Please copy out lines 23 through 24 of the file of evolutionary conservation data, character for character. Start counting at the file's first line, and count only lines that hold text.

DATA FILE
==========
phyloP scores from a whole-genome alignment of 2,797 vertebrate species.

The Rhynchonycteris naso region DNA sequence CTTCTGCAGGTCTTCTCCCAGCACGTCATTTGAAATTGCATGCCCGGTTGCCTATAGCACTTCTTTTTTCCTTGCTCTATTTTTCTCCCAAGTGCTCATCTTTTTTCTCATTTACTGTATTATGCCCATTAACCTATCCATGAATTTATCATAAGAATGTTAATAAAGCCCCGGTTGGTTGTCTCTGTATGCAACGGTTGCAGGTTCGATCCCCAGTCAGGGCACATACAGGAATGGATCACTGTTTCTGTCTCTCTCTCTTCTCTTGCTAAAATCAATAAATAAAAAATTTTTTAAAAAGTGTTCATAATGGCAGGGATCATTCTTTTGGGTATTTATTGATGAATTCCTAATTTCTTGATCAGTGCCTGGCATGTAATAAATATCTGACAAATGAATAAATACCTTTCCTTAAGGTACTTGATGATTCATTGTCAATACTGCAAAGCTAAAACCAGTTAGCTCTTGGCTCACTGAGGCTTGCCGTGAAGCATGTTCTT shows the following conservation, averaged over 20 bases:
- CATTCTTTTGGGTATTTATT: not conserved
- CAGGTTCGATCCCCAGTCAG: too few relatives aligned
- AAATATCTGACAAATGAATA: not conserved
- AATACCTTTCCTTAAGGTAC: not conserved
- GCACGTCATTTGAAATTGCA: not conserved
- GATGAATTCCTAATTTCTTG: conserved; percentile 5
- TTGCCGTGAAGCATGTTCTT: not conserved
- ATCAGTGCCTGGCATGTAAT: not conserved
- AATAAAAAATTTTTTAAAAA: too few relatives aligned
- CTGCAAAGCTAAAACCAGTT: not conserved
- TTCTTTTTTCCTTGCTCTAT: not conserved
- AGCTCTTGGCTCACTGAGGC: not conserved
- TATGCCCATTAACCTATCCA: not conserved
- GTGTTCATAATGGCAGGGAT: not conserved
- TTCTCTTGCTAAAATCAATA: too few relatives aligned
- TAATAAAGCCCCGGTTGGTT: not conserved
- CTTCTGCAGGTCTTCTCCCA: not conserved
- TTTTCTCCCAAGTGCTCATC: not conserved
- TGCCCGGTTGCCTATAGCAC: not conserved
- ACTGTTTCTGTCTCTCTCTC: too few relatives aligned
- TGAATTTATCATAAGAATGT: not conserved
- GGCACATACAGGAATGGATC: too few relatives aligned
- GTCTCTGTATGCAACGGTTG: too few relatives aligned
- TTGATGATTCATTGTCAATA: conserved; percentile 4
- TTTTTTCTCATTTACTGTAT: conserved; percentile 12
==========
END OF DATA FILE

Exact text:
- TGAATTTATCATAAGAATGT: not conserved
- GGCACATACAGGAATGGATC: too few relatives aligned